Family: Rosaceae (ro-ZAY-see-ee) (Info) Genus: Rosa (RO-zuh) (Info) Cultivar: Harison's Yellow Additional cultivar information: (aka Harisonii, Harrisonii, Hogg's Yellow, The Yellow Rose of Texas, Yellow Sweet Brier) Hybridized by Harison; Year of Registration or Introduction: 1830
Spacing: 36-48 in. (90-120 cm) 4-6 ft. (1.2-1.8 m)
Hardiness: USDA Zone 3a: to -39.9 °C (-40 °F) USDA Zone 3b: to -37.2 °C (-35 °F) USDA Zone 4a: to -34.4 °C (-30 °F) USDA Zone 4b: to -31.6 °C (-25 °F) USDA Zone 5a: to -28.8 °C (-20 °F) USDA Zone 5b: to -26.1 °C (-15 °F) USDA Zone 6a: to -23.3 °C (-10 °F) USDA Zone 6b: to -20.5 °C (-5 °F) USDA Zone 7a: to -17.7 °C (0 °F) USDA Zone 7b: to -14.9 °C (5 °F) USDA Zone 8a: to -12.2 °C (10 °F) USDA Zone 8b: to -9.4 °C (15 °F) USDA Zone 9a: to -6.6 °C (20 °F) USDA Zone 9b: to -3.8 °C (25 °F)
Bloom Color: Deep yellow (dy)
Bloom Shape: Semi-double
Flower Fragrance: Very Fragrant
Bloom Time: Late Spring/Early Summer
Habit: Trained to climb
Patent Information: Non-patented
Other Details: Shade-tolerant Stems are very thorny Sets hips
Pruning Instructions: Blooms on old wood; prune after flowering
Soil pH requirements: 5.6 to 6.0 (acidic) 6.1 to 6.5 (mildly acidic)
Propagation Methods: From softwood cuttings From semi-hardwood cuttings From hardwood cuttings By grafting By budding
On Jun 25, 2012, smileygirl75 from Newark, NY wrote:
When we moved to this location the harison's yellow rose bush was planted under a spreading maple tree. As the tree grew, shading the bush more each year, it became quite spindly. The maple tree was cut down about 5 years ago as it was burned and the trunk had split. It had been beside our front porch and caught fire when our house burned.
The rose bush was slightly burned/scorched, but it has grown quite a bit since having more sun exposure now. It continues to put out many more shoots from under the ground and has grown in width to about 6 feet across.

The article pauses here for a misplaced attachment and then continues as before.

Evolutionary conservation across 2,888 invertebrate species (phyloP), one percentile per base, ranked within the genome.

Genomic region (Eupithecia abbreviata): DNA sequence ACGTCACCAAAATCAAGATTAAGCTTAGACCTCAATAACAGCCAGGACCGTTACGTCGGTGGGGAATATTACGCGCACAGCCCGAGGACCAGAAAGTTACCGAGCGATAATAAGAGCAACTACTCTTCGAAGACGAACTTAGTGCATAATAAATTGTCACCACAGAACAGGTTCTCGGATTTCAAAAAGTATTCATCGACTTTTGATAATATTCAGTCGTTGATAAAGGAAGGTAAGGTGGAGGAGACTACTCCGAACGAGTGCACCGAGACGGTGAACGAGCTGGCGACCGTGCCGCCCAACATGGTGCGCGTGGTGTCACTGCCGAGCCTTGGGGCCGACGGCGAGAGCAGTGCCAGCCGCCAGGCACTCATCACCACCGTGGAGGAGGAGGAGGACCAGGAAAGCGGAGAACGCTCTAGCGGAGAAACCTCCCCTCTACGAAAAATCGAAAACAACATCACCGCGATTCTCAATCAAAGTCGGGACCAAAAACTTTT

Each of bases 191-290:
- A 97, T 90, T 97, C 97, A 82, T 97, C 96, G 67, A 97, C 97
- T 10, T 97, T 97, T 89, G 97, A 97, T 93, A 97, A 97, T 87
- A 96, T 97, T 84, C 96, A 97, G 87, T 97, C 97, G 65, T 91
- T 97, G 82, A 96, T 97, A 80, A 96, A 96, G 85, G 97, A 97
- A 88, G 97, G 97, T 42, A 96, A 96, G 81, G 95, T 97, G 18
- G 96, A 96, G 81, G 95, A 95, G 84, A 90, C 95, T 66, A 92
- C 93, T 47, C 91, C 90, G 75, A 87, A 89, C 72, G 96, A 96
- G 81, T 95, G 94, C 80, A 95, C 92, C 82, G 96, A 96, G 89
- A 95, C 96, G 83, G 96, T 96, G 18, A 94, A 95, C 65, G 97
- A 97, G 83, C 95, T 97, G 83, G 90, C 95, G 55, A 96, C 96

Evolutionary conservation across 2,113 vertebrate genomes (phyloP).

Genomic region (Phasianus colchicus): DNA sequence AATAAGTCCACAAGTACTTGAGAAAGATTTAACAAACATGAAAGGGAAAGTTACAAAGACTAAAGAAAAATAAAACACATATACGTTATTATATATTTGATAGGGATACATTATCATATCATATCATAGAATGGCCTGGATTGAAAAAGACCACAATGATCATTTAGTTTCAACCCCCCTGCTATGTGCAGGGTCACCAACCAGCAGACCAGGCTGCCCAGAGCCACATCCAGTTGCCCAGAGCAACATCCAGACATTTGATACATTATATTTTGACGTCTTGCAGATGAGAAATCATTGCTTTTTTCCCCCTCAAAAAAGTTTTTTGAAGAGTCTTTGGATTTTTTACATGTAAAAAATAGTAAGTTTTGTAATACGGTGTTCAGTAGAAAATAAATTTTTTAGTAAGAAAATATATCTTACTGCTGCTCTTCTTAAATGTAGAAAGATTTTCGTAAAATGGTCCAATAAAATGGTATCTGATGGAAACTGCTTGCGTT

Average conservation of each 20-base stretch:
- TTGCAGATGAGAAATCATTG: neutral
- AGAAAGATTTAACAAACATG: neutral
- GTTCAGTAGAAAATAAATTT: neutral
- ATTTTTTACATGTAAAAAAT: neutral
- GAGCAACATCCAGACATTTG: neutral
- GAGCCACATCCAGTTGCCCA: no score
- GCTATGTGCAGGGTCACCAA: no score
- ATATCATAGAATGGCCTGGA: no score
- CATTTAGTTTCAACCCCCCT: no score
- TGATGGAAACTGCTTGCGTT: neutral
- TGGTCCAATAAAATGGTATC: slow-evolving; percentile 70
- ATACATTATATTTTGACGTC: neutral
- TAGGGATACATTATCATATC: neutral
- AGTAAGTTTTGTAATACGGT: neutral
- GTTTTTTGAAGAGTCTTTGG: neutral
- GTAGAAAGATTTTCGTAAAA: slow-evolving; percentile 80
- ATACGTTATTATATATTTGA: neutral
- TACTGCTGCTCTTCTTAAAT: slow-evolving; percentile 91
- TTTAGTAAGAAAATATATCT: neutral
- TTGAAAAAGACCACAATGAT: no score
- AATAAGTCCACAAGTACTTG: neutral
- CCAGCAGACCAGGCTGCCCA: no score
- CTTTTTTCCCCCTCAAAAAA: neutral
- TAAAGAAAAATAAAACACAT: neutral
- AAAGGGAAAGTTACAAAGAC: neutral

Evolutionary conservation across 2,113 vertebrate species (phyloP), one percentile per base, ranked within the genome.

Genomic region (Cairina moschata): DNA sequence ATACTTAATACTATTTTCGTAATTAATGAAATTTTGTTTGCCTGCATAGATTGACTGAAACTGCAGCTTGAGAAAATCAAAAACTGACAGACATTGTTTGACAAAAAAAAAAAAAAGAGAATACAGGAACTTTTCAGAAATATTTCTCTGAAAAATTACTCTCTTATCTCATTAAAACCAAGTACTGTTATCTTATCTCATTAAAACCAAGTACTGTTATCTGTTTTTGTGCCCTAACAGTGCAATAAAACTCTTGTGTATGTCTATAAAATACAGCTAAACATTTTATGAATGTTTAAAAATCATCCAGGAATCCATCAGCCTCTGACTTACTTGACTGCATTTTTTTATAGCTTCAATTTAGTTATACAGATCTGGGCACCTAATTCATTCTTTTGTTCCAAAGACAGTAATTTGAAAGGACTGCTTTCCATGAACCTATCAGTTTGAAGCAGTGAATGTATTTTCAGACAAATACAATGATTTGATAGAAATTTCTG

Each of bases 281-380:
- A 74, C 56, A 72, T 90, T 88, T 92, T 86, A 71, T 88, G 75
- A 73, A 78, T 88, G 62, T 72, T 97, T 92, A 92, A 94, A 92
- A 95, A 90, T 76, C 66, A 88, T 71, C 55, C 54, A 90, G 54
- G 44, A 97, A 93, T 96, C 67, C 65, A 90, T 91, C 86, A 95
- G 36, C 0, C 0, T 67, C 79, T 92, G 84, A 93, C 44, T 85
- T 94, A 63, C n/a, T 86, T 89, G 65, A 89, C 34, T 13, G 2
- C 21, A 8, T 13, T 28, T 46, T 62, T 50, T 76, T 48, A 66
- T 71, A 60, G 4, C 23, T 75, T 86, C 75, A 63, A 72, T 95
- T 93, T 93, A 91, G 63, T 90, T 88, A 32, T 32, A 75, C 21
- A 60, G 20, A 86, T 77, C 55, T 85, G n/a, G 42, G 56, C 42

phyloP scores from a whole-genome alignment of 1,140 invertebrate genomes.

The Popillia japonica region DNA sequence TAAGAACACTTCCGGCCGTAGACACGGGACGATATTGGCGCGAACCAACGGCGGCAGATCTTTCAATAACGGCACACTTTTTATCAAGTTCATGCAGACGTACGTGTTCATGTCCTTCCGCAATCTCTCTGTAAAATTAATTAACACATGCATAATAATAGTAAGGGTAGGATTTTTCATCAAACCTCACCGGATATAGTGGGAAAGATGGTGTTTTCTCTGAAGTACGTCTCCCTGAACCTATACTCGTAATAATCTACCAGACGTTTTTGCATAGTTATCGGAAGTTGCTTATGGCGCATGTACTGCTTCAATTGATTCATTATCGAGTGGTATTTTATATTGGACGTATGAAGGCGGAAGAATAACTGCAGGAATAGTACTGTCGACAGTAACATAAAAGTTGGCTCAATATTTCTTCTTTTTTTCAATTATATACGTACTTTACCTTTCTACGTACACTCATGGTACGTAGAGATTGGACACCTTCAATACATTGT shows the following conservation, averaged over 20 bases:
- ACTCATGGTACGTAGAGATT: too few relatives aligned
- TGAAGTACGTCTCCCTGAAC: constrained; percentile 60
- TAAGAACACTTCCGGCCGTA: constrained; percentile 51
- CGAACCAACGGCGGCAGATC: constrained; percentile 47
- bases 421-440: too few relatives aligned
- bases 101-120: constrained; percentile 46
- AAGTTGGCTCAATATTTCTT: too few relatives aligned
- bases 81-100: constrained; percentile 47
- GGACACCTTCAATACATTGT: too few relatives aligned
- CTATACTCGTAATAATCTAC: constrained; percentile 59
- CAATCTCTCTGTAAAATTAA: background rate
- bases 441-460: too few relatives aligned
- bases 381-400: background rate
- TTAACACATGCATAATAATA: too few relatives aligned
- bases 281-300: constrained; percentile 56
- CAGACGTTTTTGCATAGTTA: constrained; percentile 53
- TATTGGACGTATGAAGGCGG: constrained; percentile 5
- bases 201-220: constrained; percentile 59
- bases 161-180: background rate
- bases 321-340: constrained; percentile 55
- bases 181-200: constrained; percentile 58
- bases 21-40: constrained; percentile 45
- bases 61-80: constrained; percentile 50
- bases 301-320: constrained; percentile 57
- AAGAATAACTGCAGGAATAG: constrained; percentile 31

I would like to know the best way to propagate this type of rose as my efforts to separate a rooted shoot have not been successful.
On May 31, 2012, sharilou790 from Franklin, WV wrote:
Have had this one for several years, was given a start from a bush that was going to be dug out due to a road being widened. Please be aware, this is not a beside-the-porch-in-the-front-yard rose, although, once you smell its fragrance you will wish it were. It is the thorniest thing you will ever see, and will eat you alive if you get into it! We have it planted on a south-facing driveway bank that is too steep to mow where it can grow however it wants & it seems very happy there without much being done to it other than some fertilizer once a year. Only one annual bloom, but oh, that beautiful, blazing yellow & the fragrance! Also, it is about the first rose to bloom each year in this area.
On Aug 26, 2009, DorPartsch from Chesterton, IN wrote:
We planted this bush in the fall of 2008. After blooming for the first time this spring, the young bush threw out new growth with bigger leaflets, and it has grown very rapidly this summer. We did not offer it any winter protection (in Northwest Indiana), though it was under snow for a good portion of the season. I sprayed it periodically this spring and summer for Japanese beetles, which attacked the flowers, and for thrips, which caused considerable damage to the leaves last fall. When it gets bigger, I think it will withstand the thrips damage without any intervention. Lovely flowers, attractive foliage. So far, I'm very happy with this hardy little bush.
On Jun 11, 2004, Paulwhwest from Irving (Dallas area), TX (Zone 8a) wrote:
Bred in United States.
Seed: Persian Yellow
Pollen: R. spinosissima
This plant has been said to grow in the following regions:
Loyalton, California Louisville, Colorado Carbondale, Illinois Hampton, Illinois Chesterton, Indiana South Amana, Iowa Luverne, Minnesota Madison, Mississippi Dillon, Montana Lemmon Valley-golden Valley, Nevada Newark, New York Panama, New York Norwich, North Dakota Salem, Oregon West Sunbury, Pennsylvania Essex Junction, Vermont Chehalis, Washington Spokane, Washington Franklin, West Virginia Hillsdale, Wyoming